There are several factors that can form the basis of a pricing strategy. The following are some of the most popular avenues that grower-shippers take when modeling the pricing for their products.

Competition-based pricing

Like the name suggests, this pricing strategy works by setting the price of your produce and goods based on what the competition is charging; the competitor prices, rather than consumer demand, is used as a benchmark.

The grower-shipper may then decide to adjust their selling price based on various factors, such as product quality, additional services, and so on. Making a sound decision usually requires some data collection, which usually occurs during market research performed on growers and shippers within the target region to know their prices for different produce.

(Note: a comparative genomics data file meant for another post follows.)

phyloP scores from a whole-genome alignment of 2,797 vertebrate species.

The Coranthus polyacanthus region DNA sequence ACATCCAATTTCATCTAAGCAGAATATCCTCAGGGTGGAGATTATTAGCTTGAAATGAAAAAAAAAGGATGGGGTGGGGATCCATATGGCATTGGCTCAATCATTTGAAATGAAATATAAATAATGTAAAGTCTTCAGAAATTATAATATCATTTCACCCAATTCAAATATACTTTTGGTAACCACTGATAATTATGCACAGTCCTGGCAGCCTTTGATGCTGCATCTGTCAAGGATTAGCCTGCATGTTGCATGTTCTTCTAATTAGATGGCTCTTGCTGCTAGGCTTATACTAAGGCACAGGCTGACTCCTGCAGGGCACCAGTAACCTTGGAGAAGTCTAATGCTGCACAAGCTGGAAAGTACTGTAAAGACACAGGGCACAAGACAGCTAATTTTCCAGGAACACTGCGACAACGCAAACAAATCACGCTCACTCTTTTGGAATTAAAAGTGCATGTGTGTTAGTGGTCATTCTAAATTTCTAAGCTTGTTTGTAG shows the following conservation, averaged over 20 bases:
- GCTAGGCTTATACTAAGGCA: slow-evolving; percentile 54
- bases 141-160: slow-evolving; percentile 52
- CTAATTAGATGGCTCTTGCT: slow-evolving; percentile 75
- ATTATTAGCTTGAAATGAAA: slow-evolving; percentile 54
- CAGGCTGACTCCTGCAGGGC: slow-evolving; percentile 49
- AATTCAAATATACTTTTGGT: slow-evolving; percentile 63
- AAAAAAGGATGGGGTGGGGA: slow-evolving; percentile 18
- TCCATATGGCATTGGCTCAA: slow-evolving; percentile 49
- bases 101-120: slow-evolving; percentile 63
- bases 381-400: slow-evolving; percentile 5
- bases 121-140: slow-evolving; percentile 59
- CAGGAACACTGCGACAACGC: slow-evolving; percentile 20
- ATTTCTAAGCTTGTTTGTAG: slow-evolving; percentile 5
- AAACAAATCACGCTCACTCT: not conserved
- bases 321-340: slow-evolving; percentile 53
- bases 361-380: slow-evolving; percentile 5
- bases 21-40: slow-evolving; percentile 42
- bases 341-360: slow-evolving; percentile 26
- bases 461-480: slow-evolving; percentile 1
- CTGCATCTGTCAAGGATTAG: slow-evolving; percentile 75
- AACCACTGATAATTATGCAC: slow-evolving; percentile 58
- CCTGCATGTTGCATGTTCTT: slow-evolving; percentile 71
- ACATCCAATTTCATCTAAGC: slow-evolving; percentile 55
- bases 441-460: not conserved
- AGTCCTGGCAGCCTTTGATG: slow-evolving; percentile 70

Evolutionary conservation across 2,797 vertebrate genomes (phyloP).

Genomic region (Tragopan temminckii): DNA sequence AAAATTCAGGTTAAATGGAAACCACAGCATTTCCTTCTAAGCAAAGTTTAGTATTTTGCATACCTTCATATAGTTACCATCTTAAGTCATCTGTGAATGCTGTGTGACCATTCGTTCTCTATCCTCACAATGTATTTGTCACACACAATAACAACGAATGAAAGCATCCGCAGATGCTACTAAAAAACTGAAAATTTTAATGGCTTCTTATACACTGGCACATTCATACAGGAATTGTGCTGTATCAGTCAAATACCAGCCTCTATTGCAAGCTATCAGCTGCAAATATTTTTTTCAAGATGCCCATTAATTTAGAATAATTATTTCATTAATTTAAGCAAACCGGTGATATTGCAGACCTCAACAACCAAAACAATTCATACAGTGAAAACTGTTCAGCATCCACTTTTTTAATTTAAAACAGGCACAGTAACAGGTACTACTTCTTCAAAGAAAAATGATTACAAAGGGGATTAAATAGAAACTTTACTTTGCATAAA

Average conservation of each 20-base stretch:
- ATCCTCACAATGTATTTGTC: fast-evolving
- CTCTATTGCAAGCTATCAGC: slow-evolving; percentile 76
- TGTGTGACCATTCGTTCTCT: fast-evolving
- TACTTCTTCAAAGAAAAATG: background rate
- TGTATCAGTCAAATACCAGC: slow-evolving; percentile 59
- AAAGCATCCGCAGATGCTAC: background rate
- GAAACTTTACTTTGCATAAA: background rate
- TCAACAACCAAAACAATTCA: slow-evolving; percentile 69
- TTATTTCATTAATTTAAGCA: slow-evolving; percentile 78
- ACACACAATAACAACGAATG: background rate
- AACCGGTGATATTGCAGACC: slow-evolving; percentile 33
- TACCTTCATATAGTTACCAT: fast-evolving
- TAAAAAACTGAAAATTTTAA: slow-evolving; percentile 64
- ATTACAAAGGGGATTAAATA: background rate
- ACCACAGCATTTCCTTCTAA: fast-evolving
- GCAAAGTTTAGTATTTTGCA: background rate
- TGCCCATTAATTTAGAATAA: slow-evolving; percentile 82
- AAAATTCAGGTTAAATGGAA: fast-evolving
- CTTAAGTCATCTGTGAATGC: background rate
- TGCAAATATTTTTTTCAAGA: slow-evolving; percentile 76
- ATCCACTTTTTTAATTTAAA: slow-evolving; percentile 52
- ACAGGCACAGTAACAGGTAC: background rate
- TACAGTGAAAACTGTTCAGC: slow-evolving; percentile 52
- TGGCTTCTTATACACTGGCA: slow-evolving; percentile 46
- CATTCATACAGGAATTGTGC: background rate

Some of this data is also published by research institutions, industry organizations and certain government agencies. However, these data sources are not so reliable since they do not reflect price changes and might be outdated by the time a user is making reference to them. It’s better to use fresh, first-hand data to make reliable conclusions.

This method of pricing does come with its caveats in the long-term, as it doesn’t take into account the grower-shipper’s unique costs and circumstances and might not be sustainable for extended periods of time.

Cost-plus pricing

The cost-plus pricing strategy involves determining the cost of production, including packaging and transportation costs. Once the cost of production is determined, a fixed percentage is then added to the production cost of one unit of the produce to the consumer. The resulting amount is then usually marked up and used as the selling price.